By Marcy Gordon
AP Business Writer
Monday, June 5, 2000; 7:47 p.m. EDT
WASHINGTON — Federal regulators are warning investors to be wary about variable annuities, an increasingly popular way to save for retirement that combines features of mutual funds and insurance.
While they offer attractive features such as lifelong payments and death benefits, variable annuities also have some pitfalls which salesmen often don’t reveal to investors, the Securities and Exchange Commission said Monday. The agency issued an “investor alert” and a brochure on its Web site to help investors understand the benefits, costs and risks of variable annuities.
The warning came as Paul Roye, director of the SEC’s Investment Management Division, told an industry group that SEC inspectors have been gathering information on sales of variable annuities from brokerage firms and financial advisers around the country with an eye to possible sanctions.
The SEC is warning, for example, that bonuses offered by some companies selling variable annuities to lure investors may be outweighed by higher expenses. The bonuses, typically a small percentage of the value of the annuity, are in the form of credits applied to an annuity holder’s purchase payments.
The companies offering bonuses may, for example, charge higher penalties for withdrawals, the SEC notes.
“What we have found in our scrutiny of bonus products is that there’s no such thing as a free bonus,” Roye said in a speech to members of the National Association for Variable Annuities. “I would urge you not to wait for our inspections staff … to come knocking on your door with questions about bonus products.”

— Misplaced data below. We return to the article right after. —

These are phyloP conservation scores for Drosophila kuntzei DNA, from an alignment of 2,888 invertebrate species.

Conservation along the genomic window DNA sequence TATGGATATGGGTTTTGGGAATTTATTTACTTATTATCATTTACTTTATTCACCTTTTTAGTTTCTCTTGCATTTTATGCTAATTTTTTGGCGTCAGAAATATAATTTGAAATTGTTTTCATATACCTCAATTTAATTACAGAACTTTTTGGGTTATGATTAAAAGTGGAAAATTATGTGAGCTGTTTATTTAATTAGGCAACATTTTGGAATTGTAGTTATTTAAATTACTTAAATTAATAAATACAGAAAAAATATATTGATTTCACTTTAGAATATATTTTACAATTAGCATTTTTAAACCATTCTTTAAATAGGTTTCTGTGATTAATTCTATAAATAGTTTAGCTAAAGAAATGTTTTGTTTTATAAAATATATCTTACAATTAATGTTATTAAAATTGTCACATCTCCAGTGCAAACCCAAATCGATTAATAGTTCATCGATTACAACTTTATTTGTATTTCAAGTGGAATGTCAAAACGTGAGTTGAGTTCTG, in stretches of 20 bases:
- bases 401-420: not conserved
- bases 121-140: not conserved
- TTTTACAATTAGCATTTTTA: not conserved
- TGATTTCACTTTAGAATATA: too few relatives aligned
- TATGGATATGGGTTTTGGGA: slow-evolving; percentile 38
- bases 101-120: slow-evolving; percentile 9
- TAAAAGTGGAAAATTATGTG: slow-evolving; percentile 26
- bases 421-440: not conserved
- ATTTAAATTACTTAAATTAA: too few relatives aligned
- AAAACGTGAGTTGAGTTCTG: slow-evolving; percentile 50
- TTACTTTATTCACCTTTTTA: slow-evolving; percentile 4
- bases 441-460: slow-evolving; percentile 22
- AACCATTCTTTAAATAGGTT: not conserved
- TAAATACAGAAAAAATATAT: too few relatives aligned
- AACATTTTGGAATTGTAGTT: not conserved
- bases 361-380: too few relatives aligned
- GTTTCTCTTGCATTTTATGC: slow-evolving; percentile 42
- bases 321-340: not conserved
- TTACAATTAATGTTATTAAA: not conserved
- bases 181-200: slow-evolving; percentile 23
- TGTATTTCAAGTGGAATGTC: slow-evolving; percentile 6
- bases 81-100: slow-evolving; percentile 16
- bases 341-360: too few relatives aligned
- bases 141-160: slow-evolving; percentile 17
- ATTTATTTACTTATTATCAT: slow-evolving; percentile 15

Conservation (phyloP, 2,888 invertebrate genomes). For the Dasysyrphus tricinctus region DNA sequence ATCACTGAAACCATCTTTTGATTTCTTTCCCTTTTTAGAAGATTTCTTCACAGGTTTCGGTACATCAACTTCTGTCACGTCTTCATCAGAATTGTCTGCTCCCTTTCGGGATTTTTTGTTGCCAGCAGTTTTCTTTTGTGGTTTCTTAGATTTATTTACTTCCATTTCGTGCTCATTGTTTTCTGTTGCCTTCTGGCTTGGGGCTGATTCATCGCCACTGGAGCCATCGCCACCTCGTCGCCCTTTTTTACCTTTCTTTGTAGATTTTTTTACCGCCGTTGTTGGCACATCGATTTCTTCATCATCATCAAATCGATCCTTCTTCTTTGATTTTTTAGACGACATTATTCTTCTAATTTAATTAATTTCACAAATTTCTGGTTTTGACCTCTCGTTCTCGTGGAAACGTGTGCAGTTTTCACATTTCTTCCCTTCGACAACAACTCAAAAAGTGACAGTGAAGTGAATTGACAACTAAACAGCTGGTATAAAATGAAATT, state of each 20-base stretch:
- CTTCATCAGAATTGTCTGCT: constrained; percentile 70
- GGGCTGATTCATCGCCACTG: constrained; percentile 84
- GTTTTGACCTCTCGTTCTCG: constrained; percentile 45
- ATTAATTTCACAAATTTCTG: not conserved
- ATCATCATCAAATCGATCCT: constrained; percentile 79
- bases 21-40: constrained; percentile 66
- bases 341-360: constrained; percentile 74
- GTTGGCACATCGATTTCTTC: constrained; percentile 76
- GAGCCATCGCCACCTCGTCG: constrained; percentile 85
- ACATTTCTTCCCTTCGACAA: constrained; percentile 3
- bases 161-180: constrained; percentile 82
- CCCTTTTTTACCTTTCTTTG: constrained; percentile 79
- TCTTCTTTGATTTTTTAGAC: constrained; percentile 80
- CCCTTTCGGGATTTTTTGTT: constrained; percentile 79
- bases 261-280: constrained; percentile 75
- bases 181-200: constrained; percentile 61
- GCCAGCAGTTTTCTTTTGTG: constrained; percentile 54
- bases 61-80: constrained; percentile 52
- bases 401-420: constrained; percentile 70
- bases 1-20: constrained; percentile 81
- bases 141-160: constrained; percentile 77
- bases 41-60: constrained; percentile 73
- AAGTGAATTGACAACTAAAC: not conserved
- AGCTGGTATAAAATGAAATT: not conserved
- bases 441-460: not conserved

Mark Mackey, president and chief executive officer of the variable annuities trade group, acknowledged in an interview that bonus credits “benefit some, but not all, investors.”
Variable annuities are sold by insurance companies, brokerage firms and other financial companies. Sales nationwide reached some $120 billion last year, up from around $100 billion in 1998.
A variable annuity is a contract between an investor and the company selling it in which the company agrees to make periodic payments to the investor, beginning immediately or at some future date. The investor buys a variable annuity contract by making either a single purchase payment or a series of payments.
The payments to the annuity holder vary and are determined by the performance of the underlying investments. Variable annuities offer several investment options, usually involving mutual funds that invest in stocks, bonds or money-market instruments, or some combination of the three. With fixed annuities, by contrast, all payments to the annuity holder are equal.
Variable annuities differ from mutual funds in several important ways. They are tax-deferred, for example, which means annuity holders pay no taxes on the income and investment gains from their annuities until they withdraw their money.
In general, the SEC says, the benefits of tax deferral will outweigh the costs of a variable annuity only if it is held as a long-term investment to meet retirement and other long-range goals.
Individual Retirement Accounts and 401(k) retirement plans, which offer tax deferral at no cost, are often more advantageous than variable annuities, the SEC notes.
On the Net: The brochure “Variable Annuities: What You Should Know” is available on the SEC’s Web site at http://www.sec.gov/investor/pubs/varannty.htm